A woman who was told she was infertile after being born with two sets of reproductive organs is now expecting a miracle baby.
Doctors said Krista Schwab, 32, would never get pregnant because of complications caused by her rare condition called uterus didelphys.
The horse trainer, who was diagnosed when she was 12, has two vaginas, two cervixes and two wombs.
She suffered two miscarriages as her and husband Courtney, 33, gave up hope of a child.
But as she considered IVF, she then discovered to her amazement she was expecting.
Krista from Washington, US, said: “After being diagnosed with uterine didelphys at 12 years old, I knew I had two uteruses and two cervixes.
“But when I was 30 I found out that I also have two vaginas that are side by side.
“I always felt the separate sections during intercourse and smear tests but I just thought that feeling was a normal thing every woman had.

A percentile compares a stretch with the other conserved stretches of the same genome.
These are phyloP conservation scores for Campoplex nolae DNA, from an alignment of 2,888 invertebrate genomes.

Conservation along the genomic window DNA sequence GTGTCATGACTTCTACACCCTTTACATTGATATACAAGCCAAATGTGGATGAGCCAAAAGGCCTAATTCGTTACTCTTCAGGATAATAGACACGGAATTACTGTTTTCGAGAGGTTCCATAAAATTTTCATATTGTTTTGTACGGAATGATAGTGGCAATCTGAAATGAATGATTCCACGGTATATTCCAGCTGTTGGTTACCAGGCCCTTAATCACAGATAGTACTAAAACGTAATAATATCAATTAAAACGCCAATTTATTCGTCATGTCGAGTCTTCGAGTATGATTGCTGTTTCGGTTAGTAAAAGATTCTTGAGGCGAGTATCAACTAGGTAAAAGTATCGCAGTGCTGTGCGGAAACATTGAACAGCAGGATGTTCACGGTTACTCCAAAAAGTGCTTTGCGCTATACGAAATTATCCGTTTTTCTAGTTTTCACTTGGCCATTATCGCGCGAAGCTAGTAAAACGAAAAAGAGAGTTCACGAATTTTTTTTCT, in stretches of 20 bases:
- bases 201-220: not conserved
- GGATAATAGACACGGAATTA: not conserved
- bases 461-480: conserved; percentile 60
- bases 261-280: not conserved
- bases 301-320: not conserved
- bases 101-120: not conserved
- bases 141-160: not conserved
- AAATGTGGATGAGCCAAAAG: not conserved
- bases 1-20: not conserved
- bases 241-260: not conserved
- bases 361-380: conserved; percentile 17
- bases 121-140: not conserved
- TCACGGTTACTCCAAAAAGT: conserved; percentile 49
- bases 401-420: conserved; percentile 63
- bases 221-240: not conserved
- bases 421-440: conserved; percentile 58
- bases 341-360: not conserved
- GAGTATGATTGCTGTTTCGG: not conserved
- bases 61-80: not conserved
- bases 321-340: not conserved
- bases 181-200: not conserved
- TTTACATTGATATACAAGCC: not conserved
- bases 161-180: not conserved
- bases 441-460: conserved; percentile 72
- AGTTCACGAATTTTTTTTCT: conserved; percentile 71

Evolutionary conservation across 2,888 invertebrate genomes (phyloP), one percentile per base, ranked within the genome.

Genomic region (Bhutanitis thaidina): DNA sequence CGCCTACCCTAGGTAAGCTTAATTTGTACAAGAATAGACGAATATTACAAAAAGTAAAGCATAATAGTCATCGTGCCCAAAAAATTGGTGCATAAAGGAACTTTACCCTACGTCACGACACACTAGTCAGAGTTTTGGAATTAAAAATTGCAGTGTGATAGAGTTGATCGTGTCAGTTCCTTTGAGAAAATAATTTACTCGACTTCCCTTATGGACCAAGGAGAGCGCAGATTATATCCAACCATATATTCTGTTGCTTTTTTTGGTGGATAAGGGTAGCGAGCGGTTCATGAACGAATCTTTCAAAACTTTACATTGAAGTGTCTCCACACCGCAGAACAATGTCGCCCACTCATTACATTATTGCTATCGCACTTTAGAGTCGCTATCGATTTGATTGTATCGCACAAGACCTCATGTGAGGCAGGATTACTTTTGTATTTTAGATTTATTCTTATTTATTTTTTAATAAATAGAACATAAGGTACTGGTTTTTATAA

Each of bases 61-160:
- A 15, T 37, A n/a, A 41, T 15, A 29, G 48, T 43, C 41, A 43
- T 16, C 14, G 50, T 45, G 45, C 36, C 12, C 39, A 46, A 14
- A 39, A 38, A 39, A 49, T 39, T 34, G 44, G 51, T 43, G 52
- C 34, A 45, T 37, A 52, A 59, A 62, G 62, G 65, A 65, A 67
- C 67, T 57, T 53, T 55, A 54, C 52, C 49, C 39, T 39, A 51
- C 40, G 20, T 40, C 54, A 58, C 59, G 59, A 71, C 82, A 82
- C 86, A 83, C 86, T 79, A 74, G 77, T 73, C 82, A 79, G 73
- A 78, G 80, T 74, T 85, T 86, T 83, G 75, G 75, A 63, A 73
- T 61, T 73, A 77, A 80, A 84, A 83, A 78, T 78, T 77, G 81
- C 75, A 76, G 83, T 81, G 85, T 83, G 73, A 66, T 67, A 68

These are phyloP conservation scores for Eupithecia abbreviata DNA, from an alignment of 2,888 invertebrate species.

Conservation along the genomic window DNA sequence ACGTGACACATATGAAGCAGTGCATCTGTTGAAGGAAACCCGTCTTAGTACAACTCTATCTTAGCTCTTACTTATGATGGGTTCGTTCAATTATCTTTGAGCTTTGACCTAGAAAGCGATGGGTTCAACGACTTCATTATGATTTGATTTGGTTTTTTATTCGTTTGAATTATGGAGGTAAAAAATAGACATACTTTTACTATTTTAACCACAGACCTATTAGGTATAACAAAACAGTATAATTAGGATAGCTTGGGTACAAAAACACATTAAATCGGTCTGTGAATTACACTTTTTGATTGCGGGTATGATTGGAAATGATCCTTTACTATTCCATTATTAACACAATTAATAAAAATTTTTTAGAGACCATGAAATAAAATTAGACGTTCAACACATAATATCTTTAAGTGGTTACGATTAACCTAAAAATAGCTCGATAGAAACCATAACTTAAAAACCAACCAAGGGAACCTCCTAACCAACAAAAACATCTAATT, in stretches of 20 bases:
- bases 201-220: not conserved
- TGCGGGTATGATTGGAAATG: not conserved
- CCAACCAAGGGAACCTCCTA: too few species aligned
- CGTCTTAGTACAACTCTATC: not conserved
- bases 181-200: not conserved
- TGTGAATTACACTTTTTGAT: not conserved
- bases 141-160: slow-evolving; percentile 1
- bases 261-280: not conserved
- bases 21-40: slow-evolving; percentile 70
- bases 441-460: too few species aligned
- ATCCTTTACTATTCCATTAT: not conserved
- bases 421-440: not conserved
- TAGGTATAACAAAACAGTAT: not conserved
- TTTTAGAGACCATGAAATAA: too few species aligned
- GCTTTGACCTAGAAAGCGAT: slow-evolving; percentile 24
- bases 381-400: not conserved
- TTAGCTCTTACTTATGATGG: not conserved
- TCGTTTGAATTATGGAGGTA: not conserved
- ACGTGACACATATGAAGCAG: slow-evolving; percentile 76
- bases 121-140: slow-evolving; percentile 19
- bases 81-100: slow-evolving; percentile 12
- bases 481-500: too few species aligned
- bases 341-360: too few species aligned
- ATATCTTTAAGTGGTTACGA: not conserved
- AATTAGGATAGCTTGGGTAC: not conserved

“For so many years my husband and I cried, prayed and dreamed of having a child. We both had so many breakdowns because we wanted one so much.
“After probably 1,000 negative pregnancy tests – it got to the point where I gave up wishing anymore.
“Last December I put on weight so I bought my billionth pregnancy test which my husband and I thought was just now a waste of money.
“I normally pray and hope whilst I wait, but this time I lost all hope and didn’t bother.
“Then I saw it – it was positive. I hit the floor crying.”
The couple are overjoyed with their baby news.
Krista is now five months pregnant and expecting a baby boy which is growing in her left womb.
Most women with uterine didelphys have to have C-section but Krista is hopeful she might not need one.
She added: “Because of my two vaginas the baby will have to come down the left side vagina.
“Doctors think I’ll have to have a C-section but I’m dreaming of a natural water birth.
“It’s incredible because doctors still don’t understand it. The fact that I’m pregnant on the left side and it’s impossible for the egg to get there.”
The US couple are expecting a baby boy. The child is due in August.
Uterine didelphys have been associated with infertility, miscarriage, and preterm delivery.